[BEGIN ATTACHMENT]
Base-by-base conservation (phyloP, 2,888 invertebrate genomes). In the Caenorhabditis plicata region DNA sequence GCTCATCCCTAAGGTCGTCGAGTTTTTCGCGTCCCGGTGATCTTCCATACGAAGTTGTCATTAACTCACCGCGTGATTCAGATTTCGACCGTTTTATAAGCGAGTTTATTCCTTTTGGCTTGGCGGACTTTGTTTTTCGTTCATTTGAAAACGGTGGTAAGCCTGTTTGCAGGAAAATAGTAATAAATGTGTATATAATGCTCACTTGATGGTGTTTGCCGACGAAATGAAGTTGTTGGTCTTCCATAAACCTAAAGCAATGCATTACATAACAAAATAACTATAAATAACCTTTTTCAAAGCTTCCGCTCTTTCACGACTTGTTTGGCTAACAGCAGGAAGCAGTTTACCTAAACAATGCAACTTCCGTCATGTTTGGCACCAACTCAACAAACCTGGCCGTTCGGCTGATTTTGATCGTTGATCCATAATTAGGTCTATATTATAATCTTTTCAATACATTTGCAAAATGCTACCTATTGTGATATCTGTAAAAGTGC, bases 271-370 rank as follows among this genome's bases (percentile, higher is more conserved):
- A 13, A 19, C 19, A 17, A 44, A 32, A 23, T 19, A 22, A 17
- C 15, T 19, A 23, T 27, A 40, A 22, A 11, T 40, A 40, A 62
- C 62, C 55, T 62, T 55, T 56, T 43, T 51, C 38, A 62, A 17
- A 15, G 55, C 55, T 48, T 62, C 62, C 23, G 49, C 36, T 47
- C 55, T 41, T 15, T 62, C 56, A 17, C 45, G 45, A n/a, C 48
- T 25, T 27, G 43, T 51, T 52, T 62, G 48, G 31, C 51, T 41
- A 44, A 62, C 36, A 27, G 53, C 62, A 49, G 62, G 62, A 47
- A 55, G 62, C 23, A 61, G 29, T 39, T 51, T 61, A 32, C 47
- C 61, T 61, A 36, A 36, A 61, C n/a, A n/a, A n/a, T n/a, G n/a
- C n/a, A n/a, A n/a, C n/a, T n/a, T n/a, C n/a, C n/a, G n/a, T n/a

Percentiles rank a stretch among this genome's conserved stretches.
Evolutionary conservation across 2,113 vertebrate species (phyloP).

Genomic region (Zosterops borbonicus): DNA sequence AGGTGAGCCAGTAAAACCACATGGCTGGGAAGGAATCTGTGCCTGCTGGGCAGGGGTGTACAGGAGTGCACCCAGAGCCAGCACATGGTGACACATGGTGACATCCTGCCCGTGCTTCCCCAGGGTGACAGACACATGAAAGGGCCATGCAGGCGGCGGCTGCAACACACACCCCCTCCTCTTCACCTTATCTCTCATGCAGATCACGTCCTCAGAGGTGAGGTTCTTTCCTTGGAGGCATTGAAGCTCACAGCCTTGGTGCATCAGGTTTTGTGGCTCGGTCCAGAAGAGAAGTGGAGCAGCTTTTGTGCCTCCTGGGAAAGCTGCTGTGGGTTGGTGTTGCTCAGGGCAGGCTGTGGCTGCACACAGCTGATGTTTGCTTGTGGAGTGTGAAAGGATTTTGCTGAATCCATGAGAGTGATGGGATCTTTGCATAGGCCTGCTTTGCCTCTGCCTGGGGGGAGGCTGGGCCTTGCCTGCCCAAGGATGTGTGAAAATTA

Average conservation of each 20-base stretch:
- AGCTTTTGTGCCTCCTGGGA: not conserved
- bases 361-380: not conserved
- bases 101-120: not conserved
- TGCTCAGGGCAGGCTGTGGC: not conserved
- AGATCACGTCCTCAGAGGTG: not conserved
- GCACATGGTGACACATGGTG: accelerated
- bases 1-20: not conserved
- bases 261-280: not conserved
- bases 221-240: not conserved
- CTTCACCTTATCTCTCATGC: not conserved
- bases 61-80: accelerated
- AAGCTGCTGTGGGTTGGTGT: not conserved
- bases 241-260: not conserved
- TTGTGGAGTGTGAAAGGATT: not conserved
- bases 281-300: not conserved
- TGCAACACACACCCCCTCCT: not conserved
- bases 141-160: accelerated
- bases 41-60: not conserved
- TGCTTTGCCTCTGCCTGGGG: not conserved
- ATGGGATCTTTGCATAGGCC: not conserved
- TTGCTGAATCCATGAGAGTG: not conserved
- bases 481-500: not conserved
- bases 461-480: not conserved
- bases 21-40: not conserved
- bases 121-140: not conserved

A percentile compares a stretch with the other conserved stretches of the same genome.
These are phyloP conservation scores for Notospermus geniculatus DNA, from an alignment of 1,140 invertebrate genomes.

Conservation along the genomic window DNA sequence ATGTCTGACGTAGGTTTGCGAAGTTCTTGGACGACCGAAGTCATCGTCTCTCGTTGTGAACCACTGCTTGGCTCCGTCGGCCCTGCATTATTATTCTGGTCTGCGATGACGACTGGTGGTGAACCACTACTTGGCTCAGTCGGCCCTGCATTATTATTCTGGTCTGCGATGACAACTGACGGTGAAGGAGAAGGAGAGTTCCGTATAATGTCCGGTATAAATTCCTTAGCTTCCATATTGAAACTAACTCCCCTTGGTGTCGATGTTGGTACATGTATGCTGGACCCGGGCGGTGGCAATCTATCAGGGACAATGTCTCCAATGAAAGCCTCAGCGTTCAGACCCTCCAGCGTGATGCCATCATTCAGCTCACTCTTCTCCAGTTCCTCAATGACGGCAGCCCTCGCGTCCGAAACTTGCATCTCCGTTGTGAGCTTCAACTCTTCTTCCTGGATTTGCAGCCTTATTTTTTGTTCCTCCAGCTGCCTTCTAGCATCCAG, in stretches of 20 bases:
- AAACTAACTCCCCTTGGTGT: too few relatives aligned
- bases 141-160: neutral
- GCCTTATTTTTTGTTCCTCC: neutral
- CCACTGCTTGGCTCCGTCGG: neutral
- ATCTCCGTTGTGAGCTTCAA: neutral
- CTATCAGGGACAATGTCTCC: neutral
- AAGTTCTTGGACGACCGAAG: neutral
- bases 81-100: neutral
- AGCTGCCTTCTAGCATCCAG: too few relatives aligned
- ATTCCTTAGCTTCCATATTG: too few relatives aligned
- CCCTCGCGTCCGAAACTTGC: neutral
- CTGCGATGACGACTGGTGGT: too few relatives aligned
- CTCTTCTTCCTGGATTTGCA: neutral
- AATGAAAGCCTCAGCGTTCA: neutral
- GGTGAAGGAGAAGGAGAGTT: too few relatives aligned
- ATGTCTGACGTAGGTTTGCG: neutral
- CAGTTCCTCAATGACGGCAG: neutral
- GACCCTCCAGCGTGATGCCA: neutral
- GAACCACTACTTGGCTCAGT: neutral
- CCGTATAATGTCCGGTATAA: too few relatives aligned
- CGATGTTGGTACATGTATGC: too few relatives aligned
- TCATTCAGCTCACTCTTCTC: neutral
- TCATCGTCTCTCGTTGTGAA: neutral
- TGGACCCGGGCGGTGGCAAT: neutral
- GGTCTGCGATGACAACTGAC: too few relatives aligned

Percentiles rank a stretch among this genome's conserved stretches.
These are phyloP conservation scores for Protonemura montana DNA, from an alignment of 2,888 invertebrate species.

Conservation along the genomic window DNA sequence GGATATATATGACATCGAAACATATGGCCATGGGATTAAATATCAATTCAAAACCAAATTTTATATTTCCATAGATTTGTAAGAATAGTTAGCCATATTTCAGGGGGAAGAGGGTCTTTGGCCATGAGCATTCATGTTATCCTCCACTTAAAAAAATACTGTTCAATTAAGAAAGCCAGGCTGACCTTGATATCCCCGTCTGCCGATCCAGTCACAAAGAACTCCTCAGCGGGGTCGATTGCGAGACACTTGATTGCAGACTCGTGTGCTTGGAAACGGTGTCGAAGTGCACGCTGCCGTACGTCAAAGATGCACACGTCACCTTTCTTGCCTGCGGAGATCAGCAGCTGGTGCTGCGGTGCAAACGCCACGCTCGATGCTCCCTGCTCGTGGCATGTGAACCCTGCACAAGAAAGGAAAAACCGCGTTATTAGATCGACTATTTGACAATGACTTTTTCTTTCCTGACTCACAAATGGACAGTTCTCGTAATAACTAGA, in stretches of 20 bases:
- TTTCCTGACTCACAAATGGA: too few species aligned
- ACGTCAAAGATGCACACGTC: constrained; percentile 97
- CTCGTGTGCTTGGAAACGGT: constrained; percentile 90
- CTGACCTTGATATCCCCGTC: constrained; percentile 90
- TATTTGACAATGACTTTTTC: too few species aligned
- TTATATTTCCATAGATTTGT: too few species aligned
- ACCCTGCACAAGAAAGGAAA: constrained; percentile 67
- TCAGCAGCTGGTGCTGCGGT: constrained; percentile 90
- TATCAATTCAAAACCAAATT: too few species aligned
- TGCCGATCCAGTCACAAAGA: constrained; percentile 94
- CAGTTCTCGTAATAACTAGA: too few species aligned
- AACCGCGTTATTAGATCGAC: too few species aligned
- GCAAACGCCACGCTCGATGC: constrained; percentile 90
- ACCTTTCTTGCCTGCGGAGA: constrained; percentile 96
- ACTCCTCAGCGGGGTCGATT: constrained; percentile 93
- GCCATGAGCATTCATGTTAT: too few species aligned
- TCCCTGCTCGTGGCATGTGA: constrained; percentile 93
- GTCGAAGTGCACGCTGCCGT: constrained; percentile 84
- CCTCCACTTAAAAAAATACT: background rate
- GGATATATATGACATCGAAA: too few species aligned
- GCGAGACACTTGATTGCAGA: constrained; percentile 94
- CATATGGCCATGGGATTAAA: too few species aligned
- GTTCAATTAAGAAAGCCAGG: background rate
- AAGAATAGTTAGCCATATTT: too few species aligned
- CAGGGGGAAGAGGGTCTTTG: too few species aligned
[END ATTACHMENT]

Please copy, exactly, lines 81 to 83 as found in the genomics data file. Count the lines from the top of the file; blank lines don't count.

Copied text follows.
- TGCCGATCCAGTCACAAAGA: constrained; percentile 94
- CAGTTCTCGTAATAACTAGA: too few species aligned
- AACCGCGTTATTAGATCGAC: too few species aligned